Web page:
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The built environment is responsible for approximately 40% of global carbon emissions. Not only is this a startling statistic but given the effects of this include worsened air pollution and an uplift in human health risks, we know we must act swiftly to slash the carbon footprint of our buildings down to zero. Even the quality of our buildings can impact our health: be it homes, schools, offices or hospitals, poor quality buildings can also trigger serious health hazards. So how do we address this problem? First, we must start by raising public awareness of air quality in the built environment, and the role that buildings can plan in improving both outdoor and indoor quality; this is what WorldGBC's new partnership with Climate and Clean Air Coalition (CCAC) sets out to achieve.
WorldGBC represents a global network of national Green Building Councils and their members in around 70 countries and comprises a community of approximately 40,000 NGOs, companies and citizens dedicated to pursuing a more sustainable built environment. WorldGBC’s global project Better Places for People focuses particularly on human health and wellbeing in the built environment and champions the belief that a sustainable built environment must be beneficial for both people and planet. In 2019, alongside the Climate and Clean Air Coalition, the Better Places for People project will begin the first phase of its ‘air quality in built environment’ campaign, which will bring our expertise and focus on buildings to the international BreatheLife2030 campaign, run alongside the World Health Organisation and United Nations.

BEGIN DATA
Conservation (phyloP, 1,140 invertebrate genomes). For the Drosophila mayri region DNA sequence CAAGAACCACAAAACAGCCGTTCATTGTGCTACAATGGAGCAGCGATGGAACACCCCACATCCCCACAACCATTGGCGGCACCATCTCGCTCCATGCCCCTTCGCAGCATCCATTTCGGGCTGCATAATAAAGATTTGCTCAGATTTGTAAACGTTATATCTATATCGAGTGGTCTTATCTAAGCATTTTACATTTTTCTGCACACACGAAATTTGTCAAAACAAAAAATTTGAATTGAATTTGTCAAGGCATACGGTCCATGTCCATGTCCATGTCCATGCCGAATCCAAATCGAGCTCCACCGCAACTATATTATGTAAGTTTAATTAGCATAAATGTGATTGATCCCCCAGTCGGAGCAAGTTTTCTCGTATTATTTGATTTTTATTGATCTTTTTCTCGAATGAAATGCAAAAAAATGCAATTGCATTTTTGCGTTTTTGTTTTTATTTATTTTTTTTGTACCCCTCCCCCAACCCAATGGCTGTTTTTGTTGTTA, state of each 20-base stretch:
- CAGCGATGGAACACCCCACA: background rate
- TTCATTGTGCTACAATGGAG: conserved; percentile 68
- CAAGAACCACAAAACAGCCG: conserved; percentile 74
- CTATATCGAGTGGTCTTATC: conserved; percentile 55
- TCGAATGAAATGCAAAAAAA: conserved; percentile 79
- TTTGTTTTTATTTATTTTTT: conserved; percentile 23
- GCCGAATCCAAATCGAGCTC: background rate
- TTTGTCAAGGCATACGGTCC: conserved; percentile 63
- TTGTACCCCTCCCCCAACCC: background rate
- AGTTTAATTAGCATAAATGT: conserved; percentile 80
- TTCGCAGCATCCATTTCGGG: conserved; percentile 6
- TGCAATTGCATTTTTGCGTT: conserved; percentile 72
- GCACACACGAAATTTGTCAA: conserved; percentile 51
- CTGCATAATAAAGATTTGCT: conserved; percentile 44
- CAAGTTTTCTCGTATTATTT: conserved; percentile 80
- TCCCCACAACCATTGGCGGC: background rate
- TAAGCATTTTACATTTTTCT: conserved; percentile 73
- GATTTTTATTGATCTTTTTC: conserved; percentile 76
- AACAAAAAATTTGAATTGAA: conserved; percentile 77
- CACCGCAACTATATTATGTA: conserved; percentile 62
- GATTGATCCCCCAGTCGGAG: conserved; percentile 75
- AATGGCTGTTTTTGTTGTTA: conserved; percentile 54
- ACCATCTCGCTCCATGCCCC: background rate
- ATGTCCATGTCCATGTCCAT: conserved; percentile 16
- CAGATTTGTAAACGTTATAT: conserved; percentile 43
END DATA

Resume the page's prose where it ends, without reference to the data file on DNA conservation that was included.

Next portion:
At WorldGBC, we strongly believe that the sources and solutions of air pollution in and from buildings are still little-known worldwide, nor is the importance of a sustainable built environment in mitigating cause and effect widely understood. We spend a staggering 90% of our time indoors, therefore ensuring that clean, fresh air circulates through our buildings is vital for improving human health. However, for 92% of us, the air outside our homes is not safe to breathe. In turn, this polluted outdoor air harms our health and our planet, and infiltrates into buildings. Air quality can also be impacted by pollutants within buildings, which can be just as toxic as pollution generated outdoors from emissions or transport.
Many of these pollutants generated by or inside our buildings also damage the natural environment. Short Lived Climate Pollutants (SLCPs) such as methane, or black carbon/soot are dangerous air polluters that come from fossil fuel combustion, vehicles and agriculture. Such pollutants are powerful climate forcers in warming our planet, with estimates suggesting approximately 45% of global warming can be attributed to these SLCPs.
What’s more, these damages to human and planetary health are also costing the global economy. An estimated 5.5 million lives were lost in 2013 to diseases associated with outdoor and household air pollution. These tragic deaths cost the global economy an estimated US$225 billion in lost workforce productivity and over US$5 trillion in welfare losses. Alarmingly, these numbers are continuing to rise – air pollution was responsible for 7 million premature deaths in 2016, with further increasing social and economic consequences.
WorldGBC believes a sustainable built environment plays a leading role in addressing the social, environmental and economic impacts of the global air pollution crisis we face today. In April 2019, we’ll unveil the first phase of our ‘Air Quality in Buildings’ social media awareness campaign with our partners in the Climate and Clean Air Coalition. Together, we are committed to protecting our climate and improving air quality through actions to reduce short-lived climate pollutants – our lives depend on it.
For more information about theWorldGBC’s Better Places for People global project visit https://www.worldgbc.org/better-places-people.
Our Expert Assistance is a no-cost service that connects you to an extensive network of professionals for consultation and advice on a range of short-lived climate pollution issues and policies.
Experts will provide guidance on technological options, mitigation measures (like those carried out by our initiatives), funding opportunities, application of measurement tools, and policy development.